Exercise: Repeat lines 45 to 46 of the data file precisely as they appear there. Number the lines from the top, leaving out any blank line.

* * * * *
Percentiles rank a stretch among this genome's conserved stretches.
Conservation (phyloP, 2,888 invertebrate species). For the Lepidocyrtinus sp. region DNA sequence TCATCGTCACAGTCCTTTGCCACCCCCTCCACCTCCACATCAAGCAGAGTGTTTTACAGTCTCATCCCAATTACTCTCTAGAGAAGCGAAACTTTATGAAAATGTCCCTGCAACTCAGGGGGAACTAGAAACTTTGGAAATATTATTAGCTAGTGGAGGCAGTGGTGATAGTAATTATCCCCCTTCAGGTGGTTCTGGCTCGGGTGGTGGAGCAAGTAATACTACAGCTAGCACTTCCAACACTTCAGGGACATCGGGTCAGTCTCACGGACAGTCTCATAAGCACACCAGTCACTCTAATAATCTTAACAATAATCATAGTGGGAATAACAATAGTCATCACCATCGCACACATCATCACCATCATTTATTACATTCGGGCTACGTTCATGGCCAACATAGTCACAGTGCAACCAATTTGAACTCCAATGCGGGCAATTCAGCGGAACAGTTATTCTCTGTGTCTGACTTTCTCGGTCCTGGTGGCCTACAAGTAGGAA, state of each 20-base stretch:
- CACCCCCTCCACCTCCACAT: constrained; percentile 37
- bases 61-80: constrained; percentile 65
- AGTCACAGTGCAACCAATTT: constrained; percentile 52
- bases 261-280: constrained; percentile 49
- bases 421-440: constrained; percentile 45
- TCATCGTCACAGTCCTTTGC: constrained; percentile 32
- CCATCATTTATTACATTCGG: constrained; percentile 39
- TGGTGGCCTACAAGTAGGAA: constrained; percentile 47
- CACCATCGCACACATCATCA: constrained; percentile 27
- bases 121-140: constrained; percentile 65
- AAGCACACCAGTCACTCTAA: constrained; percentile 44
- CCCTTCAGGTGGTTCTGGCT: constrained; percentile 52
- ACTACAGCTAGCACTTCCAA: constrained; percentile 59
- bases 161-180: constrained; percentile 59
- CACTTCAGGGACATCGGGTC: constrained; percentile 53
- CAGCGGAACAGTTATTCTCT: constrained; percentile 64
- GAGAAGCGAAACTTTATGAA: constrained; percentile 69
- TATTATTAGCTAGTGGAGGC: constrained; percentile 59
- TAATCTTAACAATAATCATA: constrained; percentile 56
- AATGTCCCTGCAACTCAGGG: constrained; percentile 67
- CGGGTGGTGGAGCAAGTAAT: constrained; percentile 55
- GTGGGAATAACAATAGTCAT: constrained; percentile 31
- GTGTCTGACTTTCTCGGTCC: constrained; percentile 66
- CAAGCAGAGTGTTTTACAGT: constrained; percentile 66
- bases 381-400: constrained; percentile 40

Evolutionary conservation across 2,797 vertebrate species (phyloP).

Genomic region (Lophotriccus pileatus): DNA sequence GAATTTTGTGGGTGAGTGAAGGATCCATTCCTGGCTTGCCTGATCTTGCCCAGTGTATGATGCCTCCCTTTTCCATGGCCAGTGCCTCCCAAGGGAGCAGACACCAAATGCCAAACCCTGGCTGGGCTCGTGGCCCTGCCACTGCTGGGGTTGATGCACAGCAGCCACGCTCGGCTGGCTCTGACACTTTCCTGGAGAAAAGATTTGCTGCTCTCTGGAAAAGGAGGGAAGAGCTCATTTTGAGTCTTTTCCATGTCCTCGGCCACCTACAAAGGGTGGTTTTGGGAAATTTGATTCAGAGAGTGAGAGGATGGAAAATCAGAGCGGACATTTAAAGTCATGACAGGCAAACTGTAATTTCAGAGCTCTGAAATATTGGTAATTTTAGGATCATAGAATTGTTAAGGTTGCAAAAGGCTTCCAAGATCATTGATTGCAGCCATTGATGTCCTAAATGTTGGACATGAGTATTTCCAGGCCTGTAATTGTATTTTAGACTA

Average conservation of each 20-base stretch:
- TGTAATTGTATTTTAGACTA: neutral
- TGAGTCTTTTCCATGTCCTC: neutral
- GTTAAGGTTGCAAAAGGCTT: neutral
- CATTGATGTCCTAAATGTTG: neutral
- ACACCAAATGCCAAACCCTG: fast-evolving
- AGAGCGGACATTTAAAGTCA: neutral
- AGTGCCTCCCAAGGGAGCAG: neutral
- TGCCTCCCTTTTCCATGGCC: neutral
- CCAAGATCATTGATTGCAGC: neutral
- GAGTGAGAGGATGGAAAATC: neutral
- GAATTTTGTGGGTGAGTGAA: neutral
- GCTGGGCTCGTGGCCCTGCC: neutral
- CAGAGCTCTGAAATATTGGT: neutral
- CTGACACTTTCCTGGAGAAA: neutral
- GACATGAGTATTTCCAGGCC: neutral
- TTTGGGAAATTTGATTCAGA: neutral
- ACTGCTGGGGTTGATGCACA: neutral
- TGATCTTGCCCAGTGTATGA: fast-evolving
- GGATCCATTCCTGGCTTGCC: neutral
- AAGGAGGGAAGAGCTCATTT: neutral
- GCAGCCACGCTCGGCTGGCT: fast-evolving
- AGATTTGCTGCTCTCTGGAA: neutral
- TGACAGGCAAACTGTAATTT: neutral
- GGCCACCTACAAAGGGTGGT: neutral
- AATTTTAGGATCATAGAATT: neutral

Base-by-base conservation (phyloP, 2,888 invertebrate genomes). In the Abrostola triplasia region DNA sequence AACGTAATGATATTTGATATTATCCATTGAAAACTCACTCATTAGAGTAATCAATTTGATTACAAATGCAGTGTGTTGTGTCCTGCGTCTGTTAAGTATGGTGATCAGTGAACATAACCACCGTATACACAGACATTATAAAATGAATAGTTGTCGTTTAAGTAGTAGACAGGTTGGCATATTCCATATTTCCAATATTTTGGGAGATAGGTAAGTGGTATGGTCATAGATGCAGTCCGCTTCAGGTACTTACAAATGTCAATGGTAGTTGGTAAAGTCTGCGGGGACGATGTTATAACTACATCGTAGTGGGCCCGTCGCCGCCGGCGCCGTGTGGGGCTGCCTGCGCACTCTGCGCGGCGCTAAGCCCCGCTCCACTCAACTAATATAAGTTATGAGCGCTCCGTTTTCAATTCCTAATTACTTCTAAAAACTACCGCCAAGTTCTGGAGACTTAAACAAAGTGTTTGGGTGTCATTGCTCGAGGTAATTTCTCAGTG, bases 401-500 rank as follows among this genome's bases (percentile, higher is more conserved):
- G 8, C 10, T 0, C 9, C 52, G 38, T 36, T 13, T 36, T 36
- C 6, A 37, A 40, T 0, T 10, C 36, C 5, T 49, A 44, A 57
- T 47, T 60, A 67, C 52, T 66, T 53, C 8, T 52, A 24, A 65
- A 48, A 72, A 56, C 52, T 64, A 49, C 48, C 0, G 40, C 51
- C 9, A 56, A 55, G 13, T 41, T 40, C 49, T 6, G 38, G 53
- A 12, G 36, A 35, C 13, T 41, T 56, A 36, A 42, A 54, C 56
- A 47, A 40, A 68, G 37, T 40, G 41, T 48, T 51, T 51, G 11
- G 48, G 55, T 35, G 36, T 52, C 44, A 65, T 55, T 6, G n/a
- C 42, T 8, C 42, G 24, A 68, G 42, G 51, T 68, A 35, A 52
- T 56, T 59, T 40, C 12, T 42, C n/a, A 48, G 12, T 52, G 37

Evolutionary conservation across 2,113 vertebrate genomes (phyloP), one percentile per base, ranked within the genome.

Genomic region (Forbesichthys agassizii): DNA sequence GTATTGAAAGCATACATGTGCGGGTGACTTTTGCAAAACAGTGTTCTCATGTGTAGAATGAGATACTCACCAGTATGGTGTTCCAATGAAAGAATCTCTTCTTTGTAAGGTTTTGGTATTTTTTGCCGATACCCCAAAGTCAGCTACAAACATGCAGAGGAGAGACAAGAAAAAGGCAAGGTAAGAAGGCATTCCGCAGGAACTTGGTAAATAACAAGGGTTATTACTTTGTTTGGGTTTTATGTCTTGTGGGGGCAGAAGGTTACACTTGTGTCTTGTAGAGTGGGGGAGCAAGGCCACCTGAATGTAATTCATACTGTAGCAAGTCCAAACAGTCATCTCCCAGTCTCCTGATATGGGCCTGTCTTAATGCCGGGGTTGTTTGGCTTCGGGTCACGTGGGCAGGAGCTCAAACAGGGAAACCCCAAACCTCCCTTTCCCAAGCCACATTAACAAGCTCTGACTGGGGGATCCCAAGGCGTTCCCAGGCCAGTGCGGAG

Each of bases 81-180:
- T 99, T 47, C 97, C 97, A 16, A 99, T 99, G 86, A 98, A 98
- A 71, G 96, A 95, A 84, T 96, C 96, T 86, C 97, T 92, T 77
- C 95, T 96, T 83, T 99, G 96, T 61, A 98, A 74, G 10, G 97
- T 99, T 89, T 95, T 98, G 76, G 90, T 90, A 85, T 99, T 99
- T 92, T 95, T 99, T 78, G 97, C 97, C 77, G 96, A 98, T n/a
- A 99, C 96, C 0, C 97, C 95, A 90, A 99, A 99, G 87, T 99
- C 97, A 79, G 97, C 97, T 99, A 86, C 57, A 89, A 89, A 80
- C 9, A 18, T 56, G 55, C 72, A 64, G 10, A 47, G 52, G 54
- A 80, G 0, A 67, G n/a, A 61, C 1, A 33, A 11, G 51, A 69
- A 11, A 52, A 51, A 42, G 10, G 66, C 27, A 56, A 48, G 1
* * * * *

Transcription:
- GACATGAGTATTTCCAGGCC: neutral
- TTTGGGAAATTTGATTCAGA: neutral